from Nature.com, Twenty tips for interpreting scientific claims


Bias is rife. Experimental design or measuring devices may produce atypical results in a given direction. For example, determining voting behaviour by asking people on the street, at home or through the Internet will sample different proportions of the population, and all may give different results. Because studies that report ‘statistically significant’ results are more likely to be written up and published, the scientific literature tends to give an exaggerated picture of the magnitude of problems or the effectiveness of solutions. An experiment might be biased by expectations: participants provided with a treatment might assume that they will experience a difference and so might behave differently or report an effect. Researchers collecting the results can be influenced by knowing who received treatment. The ideal experiment is double-blind: neither the participants nor those collecting the data know who received what. This might be straightforward in drug trials, but it is impossible for many social studies. Confirmation bias arises when scientists find evidence for a favoured theory and then become insufficiently critical of their own results, or cease searching for contrary evidence.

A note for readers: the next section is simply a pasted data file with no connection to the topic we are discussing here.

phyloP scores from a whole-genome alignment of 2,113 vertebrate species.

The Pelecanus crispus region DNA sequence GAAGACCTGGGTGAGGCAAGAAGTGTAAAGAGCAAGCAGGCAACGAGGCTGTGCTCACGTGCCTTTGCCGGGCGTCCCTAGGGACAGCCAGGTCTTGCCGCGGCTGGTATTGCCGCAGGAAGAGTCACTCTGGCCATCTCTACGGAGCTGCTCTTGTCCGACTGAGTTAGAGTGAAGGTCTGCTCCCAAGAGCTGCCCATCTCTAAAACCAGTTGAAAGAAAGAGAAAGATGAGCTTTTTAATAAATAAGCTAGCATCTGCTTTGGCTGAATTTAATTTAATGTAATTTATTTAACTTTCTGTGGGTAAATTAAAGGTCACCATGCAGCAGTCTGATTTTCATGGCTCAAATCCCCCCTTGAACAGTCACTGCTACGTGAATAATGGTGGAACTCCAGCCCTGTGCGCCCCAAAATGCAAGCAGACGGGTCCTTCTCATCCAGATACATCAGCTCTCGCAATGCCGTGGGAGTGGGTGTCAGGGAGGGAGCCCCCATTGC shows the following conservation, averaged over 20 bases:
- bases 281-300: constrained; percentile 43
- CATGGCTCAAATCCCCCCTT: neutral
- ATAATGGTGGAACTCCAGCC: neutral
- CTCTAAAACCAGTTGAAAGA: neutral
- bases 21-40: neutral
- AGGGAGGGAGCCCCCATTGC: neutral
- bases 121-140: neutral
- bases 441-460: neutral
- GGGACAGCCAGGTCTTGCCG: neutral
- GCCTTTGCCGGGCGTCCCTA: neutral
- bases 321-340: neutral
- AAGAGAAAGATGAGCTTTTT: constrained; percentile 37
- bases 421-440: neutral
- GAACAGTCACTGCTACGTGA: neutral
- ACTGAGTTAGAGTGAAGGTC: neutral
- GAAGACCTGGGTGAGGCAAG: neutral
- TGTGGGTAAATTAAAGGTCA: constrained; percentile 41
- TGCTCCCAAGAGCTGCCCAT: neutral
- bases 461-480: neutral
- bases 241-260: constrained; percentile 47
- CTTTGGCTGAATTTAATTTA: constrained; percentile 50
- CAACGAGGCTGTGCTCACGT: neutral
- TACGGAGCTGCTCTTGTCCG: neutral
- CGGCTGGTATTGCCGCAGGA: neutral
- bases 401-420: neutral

Regression to the mean can mislead. Extreme patterns in data are likely to be, at least in part, anomalies attributable to chance or error. The next count is likely to be less extreme. For example, if speed cameras are placed where there has been a spate of accidents, any reduction in the accident rate cannot be attributed to the camera; a reduction would probably have happened anyway.

Extrapolating beyond the data is risky. Patterns found within a given range do not necessarily apply outside that range. Thus, it is very difficult to predict the response of ecological systems to climate change, when the rate of change is faster than has been experienced in the evolutionary history of existing species, and when the weather extremes may be entirely new.

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